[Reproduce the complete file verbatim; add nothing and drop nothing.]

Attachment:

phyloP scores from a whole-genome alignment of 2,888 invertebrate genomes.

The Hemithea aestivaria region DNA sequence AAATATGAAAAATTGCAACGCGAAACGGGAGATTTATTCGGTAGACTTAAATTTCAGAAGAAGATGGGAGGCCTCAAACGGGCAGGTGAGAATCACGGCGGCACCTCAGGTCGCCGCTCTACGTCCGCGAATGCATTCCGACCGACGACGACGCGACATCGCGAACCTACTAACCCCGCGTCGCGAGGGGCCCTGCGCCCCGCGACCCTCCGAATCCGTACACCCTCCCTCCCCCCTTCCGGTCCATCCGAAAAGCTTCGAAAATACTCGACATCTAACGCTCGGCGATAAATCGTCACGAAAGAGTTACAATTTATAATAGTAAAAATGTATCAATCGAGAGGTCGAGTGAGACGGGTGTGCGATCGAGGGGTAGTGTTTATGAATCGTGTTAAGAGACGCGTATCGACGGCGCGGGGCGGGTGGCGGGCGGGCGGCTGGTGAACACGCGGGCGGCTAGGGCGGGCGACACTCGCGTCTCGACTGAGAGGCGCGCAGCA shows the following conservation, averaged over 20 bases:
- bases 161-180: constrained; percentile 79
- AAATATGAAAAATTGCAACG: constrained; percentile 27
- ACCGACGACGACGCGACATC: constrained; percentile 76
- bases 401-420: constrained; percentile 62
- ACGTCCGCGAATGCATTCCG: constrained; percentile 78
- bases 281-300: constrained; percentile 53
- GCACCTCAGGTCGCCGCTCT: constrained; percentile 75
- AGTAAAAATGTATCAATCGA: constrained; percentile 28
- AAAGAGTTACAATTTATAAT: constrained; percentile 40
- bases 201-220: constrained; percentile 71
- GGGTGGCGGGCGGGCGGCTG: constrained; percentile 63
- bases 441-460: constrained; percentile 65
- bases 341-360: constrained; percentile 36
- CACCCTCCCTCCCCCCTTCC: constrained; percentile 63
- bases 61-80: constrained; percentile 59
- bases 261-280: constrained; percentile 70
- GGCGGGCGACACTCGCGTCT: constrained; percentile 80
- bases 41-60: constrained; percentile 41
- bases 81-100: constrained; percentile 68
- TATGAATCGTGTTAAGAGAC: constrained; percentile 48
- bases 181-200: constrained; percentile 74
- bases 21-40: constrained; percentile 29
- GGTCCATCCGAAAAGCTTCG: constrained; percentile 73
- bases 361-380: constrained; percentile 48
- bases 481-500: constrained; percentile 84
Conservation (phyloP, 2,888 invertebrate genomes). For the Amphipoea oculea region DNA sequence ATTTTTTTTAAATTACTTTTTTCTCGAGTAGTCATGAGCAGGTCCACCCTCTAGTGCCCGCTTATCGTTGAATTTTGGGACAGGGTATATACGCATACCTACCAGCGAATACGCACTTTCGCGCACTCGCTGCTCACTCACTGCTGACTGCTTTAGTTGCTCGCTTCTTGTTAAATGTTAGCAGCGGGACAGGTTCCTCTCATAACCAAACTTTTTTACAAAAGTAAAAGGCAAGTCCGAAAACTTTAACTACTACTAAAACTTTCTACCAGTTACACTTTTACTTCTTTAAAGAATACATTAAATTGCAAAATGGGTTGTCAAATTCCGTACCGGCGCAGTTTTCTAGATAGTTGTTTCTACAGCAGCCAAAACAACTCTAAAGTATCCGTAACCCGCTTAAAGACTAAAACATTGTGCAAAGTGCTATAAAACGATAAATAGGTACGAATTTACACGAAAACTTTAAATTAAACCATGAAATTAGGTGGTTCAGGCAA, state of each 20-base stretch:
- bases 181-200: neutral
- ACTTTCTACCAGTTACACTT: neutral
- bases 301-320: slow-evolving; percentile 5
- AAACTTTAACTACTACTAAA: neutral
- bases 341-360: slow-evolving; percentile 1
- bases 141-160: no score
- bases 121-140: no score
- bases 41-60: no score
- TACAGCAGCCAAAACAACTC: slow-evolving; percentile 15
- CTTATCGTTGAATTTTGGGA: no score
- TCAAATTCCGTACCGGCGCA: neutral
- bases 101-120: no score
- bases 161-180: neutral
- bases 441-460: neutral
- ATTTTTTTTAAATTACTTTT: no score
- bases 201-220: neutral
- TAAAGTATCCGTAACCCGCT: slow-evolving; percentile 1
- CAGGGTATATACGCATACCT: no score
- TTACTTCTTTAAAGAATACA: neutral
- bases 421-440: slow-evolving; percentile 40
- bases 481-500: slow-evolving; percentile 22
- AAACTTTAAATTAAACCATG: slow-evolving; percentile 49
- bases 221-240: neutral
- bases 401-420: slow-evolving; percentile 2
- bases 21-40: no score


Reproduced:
phyloP scores from a whole-genome alignment of 2,888 invertebrate genomes.

The Hemithea aestivaria region DNA sequence AAATATGAAAAATTGCAACGCGAAACGGGAGATTTATTCGGTAGACTTAAATTTCAGAAGAAGATGGGAGGCCTCAAACGGGCAGGTGAGAATCACGGCGGCACCTCAGGTCGCCGCTCTACGTCCGCGAATGCATTCCGACCGACGACGACGCGACATCGCGAACCTACTAACCCCGCGTCGCGAGGGGCCCTGCGCCCCGCGACCCTCCGAATCCGTACACCCTCCCTCCCCCCTTCCGGTCCATCCGAAAAGCTTCGAAAATACTCGACATCTAACGCTCGGCGATAAATCGTCACGAAAGAGTTACAATTTATAATAGTAAAAATGTATCAATCGAGAGGTCGAGTGAGACGGGTGTGCGATCGAGGGGTAGTGTTTATGAATCGTGTTAAGAGACGCGTATCGACGGCGCGGGGCGGGTGGCGGGCGGGCGGCTGGTGAACACGCGGGCGGCTAGGGCGGGCGACACTCGCGTCTCGACTGAGAGGCGCGCAGCA shows the following conservation, averaged over 20 bases:
- bases 161-180: constrained; percentile 79
- AAATATGAAAAATTGCAACG: constrained; percentile 27
- ACCGACGACGACGCGACATC: constrained; percentile 76
- bases 401-420: constrained; percentile 62
- ACGTCCGCGAATGCATTCCG: constrained; percentile 78
- bases 281-300: constrained; percentile 53
- GCACCTCAGGTCGCCGCTCT: constrained; percentile 75
- AGTAAAAATGTATCAATCGA: constrained; percentile 28
- AAAGAGTTACAATTTATAAT: constrained; percentile 40
- bases 201-220: constrained; percentile 71
- GGGTGGCGGGCGGGCGGCTG: constrained; percentile 63
- bases 441-460: constrained; percentile 65
- bases 341-360: constrained; percentile 36
- CACCCTCCCTCCCCCCTTCC: constrained; percentile 63
- bases 61-80: constrained; percentile 59
- bases 261-280: constrained; percentile 70
- GGCGGGCGACACTCGCGTCT: constrained; percentile 80
- bases 41-60: constrained; percentile 41
- bases 81-100: constrained; percentile 68
- TATGAATCGTGTTAAGAGAC: constrained; percentile 48
- bases 181-200: constrained; percentile 74
- bases 21-40: constrained; percentile 29
- GGTCCATCCGAAAAGCTTCG: constrained; percentile 73
- bases 361-380: constrained; percentile 48
- bases 481-500: constrained; percentile 84
Conservation (phyloP, 2,888 invertebrate genomes). For the Amphipoea oculea region DNA sequence ATTTTTTTTAAATTACTTTTTTCTCGAGTAGTCATGAGCAGGTCCACCCTCTAGTGCCCGCTTATCGTTGAATTTTGGGACAGGGTATATACGCATACCTACCAGCGAATACGCACTTTCGCGCACTCGCTGCTCACTCACTGCTGACTGCTTTAGTTGCTCGCTTCTTGTTAAATGTTAGCAGCGGGACAGGTTCCTCTCATAACCAAACTTTTTTACAAAAGTAAAAGGCAAGTCCGAAAACTTTAACTACTACTAAAACTTTCTACCAGTTACACTTTTACTTCTTTAAAGAATACATTAAATTGCAAAATGGGTTGTCAAATTCCGTACCGGCGCAGTTTTCTAGATAGTTGTTTCTACAGCAGCCAAAACAACTCTAAAGTATCCGTAACCCGCTTAAAGACTAAAACATTGTGCAAAGTGCTATAAAACGATAAATAGGTACGAATTTACACGAAAACTTTAAATTAAACCATGAAATTAGGTGGTTCAGGCAA, state of each 20-base stretch:
- bases 181-200: neutral
- ACTTTCTACCAGTTACACTT: neutral
- bases 301-320: slow-evolving; percentile 5
- AAACTTTAACTACTACTAAA: neutral
- bases 341-360: slow-evolving; percentile 1
- bases 141-160: no score
- bases 121-140: no score
- bases 41-60: no score
- TACAGCAGCCAAAACAACTC: slow-evolving; percentile 15
- CTTATCGTTGAATTTTGGGA: no score
- TCAAATTCCGTACCGGCGCA: neutral
- bases 101-120: no score
- bases 161-180: neutral
- bases 441-460: neutral
- ATTTTTTTTAAATTACTTTT: no score
- bases 201-220: neutral
- TAAAGTATCCGTAACCCGCT: slow-evolving; percentile 1
- CAGGGTATATACGCATACCT: no score
- TTACTTCTTTAAAGAATACA: neutral
- bases 421-440: slow-evolving; percentile 40
- bases 481-500: slow-evolving; percentile 22
- AAACTTTAAATTAAACCATG: slow-evolving; percentile 49
- bases 221-240: neutral
- bases 401-420: slow-evolving; percentile 2
- bases 21-40: no score